The Presence of Pain and Undiagnosed Osteoporosis

Devora Greenspon vividly recalls slipping and breaking her ankle; it may have happened more than 40 years ago, but that kind of pain isn’t easy to forget. She was 39-years-old when it happened. A simple slip, a quick fall, then months of agony. The break took forever to heal, it seemed, and Devora says it got to the point where it felt like bone constantly rubbing on bone every step she took.​

“You talk about pain,” Devora says, “Holy moly.”

And she’s no stranger to pain. Years later, it would eventually dominate her waking life as age and disease, along with the aftermath of several other bone fractures, conspired against her. She suffered another serious break in her shoulder when she fell on her 65th birthday and yet, she still didn’t think it overly odd, these broken bones. She always blamed the ice or the circumstance or the awkward way she went down for her breaks, but never considered there was a reason her bones were frail. The fact is: a simple slip and fall should not result in a broken bone in a healthy person’s body; if it does, red flags should fly.

“I really didn’t know I had Osteoporosis,” Devora says, looking back. “I thought I had back problems.”

She’d been going to a clinic for years, trying to manage the ceaseless pain that had slowly taken over her life with increasing force over time. She eventually saw a doctor who specialized in back problems and was diagnosed with spinal stenosis and advanced osteoporosis. She was silently living with compression fractures in her spine and the pain that goes with them.​

“It got so bad that I was walking like a pretzel, I couldn’t straighten up,”she says.

The first time she had surgery to lessen the pressure in 2008, it was far from successful. She ended up in a Florida hospital for months due to serious complications. Those were difficult times; it felt like she could no longer live with the pain and she wished, at times, she could end it all.​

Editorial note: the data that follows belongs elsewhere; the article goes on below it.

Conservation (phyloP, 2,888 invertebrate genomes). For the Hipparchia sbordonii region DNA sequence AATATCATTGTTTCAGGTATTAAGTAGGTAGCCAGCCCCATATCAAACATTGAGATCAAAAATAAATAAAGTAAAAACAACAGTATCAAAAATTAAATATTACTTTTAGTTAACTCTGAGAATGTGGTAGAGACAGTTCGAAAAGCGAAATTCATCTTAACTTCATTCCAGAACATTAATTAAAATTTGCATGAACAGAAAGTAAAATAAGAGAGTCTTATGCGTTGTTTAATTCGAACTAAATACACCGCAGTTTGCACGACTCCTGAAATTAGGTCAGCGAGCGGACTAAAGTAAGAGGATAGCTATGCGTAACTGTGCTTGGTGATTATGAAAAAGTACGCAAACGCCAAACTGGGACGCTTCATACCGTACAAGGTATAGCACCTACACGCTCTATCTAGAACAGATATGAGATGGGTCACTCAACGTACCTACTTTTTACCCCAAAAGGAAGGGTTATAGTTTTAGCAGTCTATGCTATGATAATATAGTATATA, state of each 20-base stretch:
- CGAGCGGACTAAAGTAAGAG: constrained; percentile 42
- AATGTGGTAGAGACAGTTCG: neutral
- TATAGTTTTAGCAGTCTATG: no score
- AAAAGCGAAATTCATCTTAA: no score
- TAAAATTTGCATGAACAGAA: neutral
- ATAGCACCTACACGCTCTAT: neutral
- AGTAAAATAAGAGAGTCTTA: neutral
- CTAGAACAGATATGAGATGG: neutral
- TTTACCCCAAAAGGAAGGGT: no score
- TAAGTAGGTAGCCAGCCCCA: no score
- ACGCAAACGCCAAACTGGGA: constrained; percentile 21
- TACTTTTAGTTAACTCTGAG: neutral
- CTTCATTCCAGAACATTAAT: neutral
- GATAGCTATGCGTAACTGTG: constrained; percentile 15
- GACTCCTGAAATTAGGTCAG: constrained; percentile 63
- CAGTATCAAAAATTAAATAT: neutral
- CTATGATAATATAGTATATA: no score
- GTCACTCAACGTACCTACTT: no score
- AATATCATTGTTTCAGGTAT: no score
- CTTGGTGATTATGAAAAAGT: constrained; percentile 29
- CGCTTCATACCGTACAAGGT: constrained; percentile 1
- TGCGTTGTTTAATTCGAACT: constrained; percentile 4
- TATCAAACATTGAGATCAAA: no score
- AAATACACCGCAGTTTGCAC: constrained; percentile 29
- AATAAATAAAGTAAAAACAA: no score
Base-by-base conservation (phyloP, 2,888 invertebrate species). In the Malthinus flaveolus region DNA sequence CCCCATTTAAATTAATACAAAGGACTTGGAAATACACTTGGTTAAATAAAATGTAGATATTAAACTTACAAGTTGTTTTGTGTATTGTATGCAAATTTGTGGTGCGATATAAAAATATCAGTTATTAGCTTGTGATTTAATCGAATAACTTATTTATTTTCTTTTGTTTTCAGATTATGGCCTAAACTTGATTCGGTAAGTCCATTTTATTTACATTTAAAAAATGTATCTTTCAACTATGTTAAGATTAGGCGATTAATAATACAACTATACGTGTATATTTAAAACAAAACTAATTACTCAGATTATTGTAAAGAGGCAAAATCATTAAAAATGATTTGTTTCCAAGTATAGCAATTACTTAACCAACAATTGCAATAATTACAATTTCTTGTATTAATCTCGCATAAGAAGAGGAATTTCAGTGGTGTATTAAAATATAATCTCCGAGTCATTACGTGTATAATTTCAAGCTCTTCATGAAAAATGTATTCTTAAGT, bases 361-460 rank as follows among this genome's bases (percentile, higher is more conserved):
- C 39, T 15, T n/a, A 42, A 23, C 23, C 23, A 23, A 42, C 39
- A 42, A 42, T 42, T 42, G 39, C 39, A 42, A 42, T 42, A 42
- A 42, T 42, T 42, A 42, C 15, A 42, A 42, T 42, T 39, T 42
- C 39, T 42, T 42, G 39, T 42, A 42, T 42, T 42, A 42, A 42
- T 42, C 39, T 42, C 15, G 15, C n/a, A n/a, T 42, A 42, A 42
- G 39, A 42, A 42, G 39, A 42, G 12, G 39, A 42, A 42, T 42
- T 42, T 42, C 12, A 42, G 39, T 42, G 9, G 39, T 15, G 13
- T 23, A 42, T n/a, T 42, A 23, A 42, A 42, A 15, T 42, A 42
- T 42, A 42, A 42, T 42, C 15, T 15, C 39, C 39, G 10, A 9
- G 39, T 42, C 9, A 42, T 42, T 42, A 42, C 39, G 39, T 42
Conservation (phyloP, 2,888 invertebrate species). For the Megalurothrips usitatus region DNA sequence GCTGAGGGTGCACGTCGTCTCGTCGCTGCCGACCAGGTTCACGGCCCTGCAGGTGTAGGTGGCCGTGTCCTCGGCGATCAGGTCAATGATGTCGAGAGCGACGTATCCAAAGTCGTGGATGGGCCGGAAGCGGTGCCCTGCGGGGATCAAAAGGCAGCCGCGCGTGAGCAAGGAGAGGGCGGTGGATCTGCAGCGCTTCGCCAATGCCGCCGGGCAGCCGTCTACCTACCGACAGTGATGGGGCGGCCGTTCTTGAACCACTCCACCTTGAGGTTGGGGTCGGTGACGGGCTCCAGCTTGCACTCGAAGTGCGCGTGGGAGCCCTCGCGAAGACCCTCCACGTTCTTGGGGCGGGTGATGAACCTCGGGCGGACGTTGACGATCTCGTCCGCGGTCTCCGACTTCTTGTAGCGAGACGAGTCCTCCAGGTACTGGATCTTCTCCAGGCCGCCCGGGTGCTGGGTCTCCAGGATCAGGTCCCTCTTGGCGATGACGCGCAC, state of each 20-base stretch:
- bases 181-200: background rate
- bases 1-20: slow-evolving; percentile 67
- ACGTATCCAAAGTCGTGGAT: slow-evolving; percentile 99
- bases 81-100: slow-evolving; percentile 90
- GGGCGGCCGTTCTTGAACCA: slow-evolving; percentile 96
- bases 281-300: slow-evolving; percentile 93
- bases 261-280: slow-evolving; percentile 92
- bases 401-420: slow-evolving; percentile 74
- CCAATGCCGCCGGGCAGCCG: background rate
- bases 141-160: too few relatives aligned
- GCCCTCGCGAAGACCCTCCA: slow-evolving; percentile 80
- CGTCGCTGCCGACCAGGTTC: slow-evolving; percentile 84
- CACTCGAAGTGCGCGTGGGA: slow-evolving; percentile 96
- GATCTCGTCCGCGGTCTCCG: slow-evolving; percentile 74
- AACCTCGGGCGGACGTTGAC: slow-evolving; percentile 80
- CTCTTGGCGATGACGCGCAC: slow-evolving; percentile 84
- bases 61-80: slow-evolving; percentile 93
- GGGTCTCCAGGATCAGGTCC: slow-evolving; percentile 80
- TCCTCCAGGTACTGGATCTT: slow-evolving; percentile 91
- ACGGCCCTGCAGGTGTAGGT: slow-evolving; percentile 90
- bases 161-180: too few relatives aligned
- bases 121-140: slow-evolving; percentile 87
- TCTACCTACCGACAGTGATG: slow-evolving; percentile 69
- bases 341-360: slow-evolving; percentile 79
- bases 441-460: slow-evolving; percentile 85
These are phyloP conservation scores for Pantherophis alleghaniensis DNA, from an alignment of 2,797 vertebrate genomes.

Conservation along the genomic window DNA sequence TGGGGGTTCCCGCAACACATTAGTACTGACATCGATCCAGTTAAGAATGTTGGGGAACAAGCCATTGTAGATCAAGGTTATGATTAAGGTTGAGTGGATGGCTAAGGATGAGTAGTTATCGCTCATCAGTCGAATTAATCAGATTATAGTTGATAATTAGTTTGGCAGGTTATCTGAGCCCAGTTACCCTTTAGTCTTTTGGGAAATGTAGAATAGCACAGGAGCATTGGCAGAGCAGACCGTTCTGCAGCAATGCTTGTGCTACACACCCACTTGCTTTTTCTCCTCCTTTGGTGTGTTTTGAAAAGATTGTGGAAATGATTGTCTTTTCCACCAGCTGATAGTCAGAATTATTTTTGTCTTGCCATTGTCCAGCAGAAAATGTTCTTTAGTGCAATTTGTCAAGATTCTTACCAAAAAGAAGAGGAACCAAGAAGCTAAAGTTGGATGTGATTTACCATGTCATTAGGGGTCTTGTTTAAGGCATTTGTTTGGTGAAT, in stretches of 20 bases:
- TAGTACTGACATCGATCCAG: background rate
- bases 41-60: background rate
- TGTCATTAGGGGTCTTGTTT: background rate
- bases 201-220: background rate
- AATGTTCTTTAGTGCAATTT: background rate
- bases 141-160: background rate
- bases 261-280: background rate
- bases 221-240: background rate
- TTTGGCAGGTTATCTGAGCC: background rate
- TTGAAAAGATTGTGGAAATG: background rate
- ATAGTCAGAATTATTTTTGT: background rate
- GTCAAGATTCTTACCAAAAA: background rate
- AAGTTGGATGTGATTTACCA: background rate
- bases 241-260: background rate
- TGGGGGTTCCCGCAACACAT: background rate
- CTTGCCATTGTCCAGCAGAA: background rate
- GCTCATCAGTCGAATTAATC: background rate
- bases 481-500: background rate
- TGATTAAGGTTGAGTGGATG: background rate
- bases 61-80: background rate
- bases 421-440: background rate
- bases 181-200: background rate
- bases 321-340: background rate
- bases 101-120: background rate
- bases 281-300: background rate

“The pain, I can’t even describe it,” she says, laughing at the thought that some people believe the body’s reaction to pain lessens with age or that somehow older people don’t feel pain the same as they did in their younger days.

“The pain is not imaginary,” she says, “that’s for sure. I never had a minute with no pain; it was constant. Sometimes it would be worse than others and it would go down into my legs. I don’t know how to describe such pain – it was monstrous. Nobody should have to go through pain like that.”

When she was able to return to Canada, she was referred to doctors at St. Michael’s hospital in Toronto, who told her she had one of the most serious cases of osteoporosis he’d ever seen. Another surgery followed, and though today Devora prefers to get around with a wheeled walker, the constant pain the dominated her life is no longer an issue.​

“He has hands of gold,” Devora says when she mentions her doctor. “He calls me his miracle lady and I call him my miracle man.”

The pain may have lessened, but a few months after the second surgery, with her mobility compromised, Devora decided she needed the support of a long-term care home in North York, Ontario.​

Today she manages well with the help of the Osteoporosis Clinic through St. Michael’s Hospital in Toronto. She has regular bone scans and takes Vitamin D and calcium supplements. Instead of deteriorating, her bone density is actually increasing and the pain that dominated her life for so long is virtually non-existent. That she lives in long-term care makes no difference, for there are many things residents can do to combat the effects of osteoporosis.​

Devora is as active as she’s ever been, supporting the Ontario Association of Residents’ Councils as a board member, while working to raise awareness of the realities those living with osteoporosis face every day. She participates in active physiotherapy sessions three times a week, and she tries to get out and around town whenever she can, she hates to turn down an opportunity to get out, even though the thought of falling terrifies her, let alone breaking another bone.​

“I can’t live life in a bubble,” she says, with a smile.“I have to take some risks.”

If she had any advice to offer, she’d tell people to take care of themselves, eat well and take a few minutes to reflect on past experiences with broken bones. It’s likely many people are living with osteoporosis without knowing it, and suffering as a result. The biggest predictor of a fractured bone in the future is a serious fracture in the past, so people should consider this reality, and speak to their doctor about Osteoporosis. Talk about your broken bones, so you can get the care you need to keep your bones healthy.​

Devora Greenspon is a different person for having done so.​

Watch Devora talk about living with Osteoporosis in long-term care below.